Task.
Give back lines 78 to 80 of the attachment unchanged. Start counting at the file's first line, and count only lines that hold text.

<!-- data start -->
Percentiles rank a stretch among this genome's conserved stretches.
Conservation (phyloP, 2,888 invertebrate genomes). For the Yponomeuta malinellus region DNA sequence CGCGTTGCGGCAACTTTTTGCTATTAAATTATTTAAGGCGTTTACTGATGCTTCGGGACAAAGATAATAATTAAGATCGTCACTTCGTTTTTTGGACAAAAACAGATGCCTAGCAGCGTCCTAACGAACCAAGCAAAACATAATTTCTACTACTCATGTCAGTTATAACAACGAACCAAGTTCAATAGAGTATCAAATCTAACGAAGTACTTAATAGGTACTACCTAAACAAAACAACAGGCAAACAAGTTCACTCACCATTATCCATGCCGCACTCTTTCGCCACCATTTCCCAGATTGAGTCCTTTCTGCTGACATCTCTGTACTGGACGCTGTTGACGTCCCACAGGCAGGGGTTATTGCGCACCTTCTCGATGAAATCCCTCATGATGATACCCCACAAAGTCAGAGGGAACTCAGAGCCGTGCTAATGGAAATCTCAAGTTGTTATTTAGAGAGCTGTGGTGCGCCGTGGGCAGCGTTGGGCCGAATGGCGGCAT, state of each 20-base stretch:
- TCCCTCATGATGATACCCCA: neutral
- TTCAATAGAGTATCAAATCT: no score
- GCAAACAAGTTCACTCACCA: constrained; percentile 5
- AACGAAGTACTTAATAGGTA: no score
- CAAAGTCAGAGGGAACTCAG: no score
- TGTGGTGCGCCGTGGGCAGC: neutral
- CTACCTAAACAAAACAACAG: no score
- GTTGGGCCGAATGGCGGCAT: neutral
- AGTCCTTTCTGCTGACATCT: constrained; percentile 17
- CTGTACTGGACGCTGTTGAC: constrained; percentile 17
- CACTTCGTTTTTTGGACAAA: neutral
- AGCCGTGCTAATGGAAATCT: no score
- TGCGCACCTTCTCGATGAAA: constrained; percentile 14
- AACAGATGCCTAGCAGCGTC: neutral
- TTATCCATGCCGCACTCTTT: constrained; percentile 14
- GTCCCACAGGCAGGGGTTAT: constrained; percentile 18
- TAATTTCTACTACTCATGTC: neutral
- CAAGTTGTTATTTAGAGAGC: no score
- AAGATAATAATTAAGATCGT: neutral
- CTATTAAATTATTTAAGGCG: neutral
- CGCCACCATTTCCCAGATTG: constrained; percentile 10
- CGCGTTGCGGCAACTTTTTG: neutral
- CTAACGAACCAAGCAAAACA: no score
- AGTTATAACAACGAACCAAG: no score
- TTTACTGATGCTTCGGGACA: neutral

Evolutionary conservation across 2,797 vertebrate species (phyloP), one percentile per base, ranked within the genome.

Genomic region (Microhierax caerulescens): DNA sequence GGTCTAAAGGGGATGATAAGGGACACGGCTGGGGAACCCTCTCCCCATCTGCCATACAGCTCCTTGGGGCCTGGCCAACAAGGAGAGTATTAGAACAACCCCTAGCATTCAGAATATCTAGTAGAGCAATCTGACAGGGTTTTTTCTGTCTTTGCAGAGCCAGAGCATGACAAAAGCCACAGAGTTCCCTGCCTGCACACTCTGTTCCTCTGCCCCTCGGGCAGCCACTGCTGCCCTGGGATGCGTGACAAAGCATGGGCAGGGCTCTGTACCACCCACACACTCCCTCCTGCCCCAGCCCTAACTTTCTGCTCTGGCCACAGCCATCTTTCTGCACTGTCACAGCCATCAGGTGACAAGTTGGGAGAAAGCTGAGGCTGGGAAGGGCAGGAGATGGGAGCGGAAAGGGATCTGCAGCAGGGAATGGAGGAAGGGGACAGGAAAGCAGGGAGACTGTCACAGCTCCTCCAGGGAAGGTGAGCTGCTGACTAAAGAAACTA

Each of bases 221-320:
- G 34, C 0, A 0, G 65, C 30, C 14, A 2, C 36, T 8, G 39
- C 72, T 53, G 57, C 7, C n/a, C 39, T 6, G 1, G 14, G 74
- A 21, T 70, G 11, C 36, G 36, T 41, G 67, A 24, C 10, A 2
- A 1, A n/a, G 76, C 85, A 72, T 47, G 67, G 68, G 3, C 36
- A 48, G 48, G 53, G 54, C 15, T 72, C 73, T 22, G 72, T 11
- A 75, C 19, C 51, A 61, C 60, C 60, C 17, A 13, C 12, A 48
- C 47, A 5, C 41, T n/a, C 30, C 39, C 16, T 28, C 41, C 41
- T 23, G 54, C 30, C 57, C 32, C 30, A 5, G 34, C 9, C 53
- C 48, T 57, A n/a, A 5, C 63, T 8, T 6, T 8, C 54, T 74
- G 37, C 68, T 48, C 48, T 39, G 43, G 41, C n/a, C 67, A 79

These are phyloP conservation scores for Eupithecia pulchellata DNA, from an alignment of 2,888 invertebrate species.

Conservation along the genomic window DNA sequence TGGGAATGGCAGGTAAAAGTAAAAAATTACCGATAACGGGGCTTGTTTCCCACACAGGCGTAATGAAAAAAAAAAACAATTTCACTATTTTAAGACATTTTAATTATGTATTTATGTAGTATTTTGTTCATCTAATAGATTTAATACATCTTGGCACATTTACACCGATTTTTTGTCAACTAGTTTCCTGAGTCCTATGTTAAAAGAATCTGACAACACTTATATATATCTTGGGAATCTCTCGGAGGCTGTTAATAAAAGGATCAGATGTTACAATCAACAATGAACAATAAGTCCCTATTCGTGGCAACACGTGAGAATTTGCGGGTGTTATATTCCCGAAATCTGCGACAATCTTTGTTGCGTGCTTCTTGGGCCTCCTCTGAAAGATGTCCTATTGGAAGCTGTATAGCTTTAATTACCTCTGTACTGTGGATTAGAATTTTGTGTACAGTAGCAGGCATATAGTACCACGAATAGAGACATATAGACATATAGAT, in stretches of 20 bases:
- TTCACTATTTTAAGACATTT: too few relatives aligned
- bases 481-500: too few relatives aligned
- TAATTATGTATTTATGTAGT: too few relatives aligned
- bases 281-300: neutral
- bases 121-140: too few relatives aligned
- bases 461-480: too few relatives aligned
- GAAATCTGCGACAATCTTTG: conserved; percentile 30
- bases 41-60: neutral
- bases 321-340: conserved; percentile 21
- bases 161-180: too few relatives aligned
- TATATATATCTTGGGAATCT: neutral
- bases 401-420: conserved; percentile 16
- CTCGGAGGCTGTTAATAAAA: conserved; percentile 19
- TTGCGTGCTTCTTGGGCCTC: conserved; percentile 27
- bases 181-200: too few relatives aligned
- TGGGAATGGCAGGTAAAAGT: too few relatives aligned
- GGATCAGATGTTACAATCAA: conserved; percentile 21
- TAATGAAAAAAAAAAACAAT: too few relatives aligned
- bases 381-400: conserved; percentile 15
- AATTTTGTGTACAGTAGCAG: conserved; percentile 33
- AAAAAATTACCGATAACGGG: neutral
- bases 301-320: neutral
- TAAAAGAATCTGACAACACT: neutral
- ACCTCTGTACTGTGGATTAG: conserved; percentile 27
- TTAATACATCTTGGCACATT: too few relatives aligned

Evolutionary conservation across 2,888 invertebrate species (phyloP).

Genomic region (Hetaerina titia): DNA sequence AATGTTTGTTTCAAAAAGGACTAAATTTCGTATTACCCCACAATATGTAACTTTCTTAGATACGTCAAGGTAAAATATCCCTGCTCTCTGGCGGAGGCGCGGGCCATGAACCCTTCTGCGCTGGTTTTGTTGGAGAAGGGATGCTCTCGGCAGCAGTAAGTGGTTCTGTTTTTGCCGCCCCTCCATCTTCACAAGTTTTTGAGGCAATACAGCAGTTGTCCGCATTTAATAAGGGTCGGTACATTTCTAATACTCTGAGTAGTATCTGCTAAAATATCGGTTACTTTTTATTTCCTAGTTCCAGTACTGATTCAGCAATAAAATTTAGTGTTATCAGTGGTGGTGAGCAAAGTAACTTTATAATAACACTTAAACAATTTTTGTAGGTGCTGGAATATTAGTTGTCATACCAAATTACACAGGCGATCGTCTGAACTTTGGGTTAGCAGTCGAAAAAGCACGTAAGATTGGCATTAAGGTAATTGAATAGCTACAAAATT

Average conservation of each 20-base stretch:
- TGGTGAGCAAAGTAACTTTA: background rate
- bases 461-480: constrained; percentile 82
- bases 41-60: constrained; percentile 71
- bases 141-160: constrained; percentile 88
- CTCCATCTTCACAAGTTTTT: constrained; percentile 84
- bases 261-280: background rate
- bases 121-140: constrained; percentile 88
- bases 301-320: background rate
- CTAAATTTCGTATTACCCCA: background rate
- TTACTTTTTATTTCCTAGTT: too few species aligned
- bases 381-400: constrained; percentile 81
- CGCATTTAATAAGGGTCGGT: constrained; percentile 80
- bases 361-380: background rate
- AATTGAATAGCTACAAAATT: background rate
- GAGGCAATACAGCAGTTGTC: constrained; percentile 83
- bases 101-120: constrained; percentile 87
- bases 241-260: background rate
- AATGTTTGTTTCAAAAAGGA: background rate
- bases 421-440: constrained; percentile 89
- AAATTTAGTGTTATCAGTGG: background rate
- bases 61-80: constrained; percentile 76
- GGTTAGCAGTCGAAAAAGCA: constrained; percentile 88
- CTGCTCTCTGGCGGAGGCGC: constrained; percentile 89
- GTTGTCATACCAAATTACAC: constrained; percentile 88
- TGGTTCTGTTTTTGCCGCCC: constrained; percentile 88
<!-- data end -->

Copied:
- bases 301-320: background rate
- CTAAATTTCGTATTACCCCA: background rate
- TTACTTTTTATTTCCTAGTT: too few species aligned